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This Missing Piece Of The Dracula Mythos Inspired Jessica M. Thompson's The Invitation - Exclusive

One of the most fascinating (and horrifying) aspects of "Dracula" mythology is that of Dracula's brides. We never get much backstory or characterization from these women — mainly because Dracula treats them like props. To him, they are merely decorative belongings he can flaunt and use for his own ends. But who were these women before Dracula got his fangs in them? In the novel, they don't even have names, much less individual personalities or any kind of personhood. Even in modern retellings of "Dracula," the brides are little more than silenced set dressing. So how did Dracula hoard three brides, and what is their story?

"The Invitation" director Jessica M. Thompson wanted to give these forgotten women a voice, shining a light on the sexism and classism that goes along with predatory men treating women like possessions. During an exclusive interview with Looper, Thompson revealed how Dracula's brides helped inspire "The Invitation" and how projects like "The Handmaid's Tale" informed her vision.

Giving the brides a voice

When we described "The Invitation" as a slow-burn mystery with "Get Out" vibes and some high society and cult-like elements, Jessica Thompson said, "You just summed up the film so perfectly. Yeah, there was a lot of inspiration for this film. I grew up watching horror. I'm a big fan of 'The Shining,' 'The Silence of the Lambs,' 'Rosemary's Baby,' [and] 'The Fly.' Those were all the things that I grew up on, and I always wanted to make a horror film, so when the opportunity came to me, I jumped on it straight away."

However, what truly excited Thompson was the opportunity to dive into an origin story for the brides of Dracula. She explained, "It was, in particular, this story because I felt like I hadn't seen an origin story of the brides of Dracula. They were always there in the background of other films, but they were never front and center, and that intrigued me."

No matter how much time has passed or how many vampire projects are in circulation, the genre never seems to go out of style. There's something captivating about these fanged fiends, and unraveling the psyche of what draws people to these beings both on and off the screen is half the fun. Thompson described her own fascination with these beings, adding, "Vampires have always lured me. There's something about them — because they look like us. Throughout history, humans have always known about them, been scared of them, but also been tempted by them. There's something very seductive about them. It's such an interesting genre, and I wanted to put my take on it."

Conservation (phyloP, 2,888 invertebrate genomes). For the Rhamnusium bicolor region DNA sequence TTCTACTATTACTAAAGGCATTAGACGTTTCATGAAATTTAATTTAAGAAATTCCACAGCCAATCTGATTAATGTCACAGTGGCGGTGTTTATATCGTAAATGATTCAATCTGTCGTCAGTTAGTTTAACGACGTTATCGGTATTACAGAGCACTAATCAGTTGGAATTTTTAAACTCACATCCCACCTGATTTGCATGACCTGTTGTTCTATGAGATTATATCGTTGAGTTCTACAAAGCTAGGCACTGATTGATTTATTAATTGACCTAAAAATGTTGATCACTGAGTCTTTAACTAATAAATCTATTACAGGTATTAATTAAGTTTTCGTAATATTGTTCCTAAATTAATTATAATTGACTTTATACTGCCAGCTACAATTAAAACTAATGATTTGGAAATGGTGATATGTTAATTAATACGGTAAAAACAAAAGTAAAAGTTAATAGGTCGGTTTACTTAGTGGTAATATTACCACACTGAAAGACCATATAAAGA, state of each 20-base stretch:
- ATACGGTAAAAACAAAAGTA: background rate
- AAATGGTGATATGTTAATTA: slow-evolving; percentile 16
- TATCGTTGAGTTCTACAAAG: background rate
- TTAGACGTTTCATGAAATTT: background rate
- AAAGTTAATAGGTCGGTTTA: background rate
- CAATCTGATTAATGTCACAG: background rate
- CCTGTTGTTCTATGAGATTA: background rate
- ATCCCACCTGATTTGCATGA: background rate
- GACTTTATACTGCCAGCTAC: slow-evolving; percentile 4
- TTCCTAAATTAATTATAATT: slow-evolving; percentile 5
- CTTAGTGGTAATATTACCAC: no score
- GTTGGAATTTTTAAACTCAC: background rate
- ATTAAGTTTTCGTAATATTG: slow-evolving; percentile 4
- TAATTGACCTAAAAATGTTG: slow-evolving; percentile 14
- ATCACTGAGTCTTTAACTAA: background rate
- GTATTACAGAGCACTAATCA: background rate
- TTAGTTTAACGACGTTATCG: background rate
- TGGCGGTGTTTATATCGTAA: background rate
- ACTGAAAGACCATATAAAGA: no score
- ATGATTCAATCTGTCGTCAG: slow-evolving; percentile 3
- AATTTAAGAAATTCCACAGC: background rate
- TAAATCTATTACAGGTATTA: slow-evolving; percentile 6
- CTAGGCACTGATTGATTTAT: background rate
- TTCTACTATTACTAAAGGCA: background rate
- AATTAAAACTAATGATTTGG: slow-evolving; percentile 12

Women who save themselves

Jessica Thompson was a second unit director on an episode of "The Handmaid's Tale." She confirmed that the series helped inform the treatment of classism in "The Invitation" — among other elements. "Not just classism, but sexism for sure. That's definitely one of the undercurrents and one of the themes. I wanted to make a 'me too' film, but I didn't want to make it about any of the horrible, real-life predators that we know. So I thought, why not exemplify that through one of the most diabolical, oldest predators of all time?"

While we've seen plenty of young women get caught up in the seduction of vampires and ultimately lose all of their individuality and reason, Thompson wanted a protagonist who fights back once she realizes things aren't as glamorous as they seem. "Evie is someone, a young woman, who rises up against that, and she's empowered by the end, and she takes charge. Sometimes, the only way to dismantle a system that's as old as patriarchy or colonialism is to go from the inside out."

"The Invitation" drops exclusively in theaters on August 26.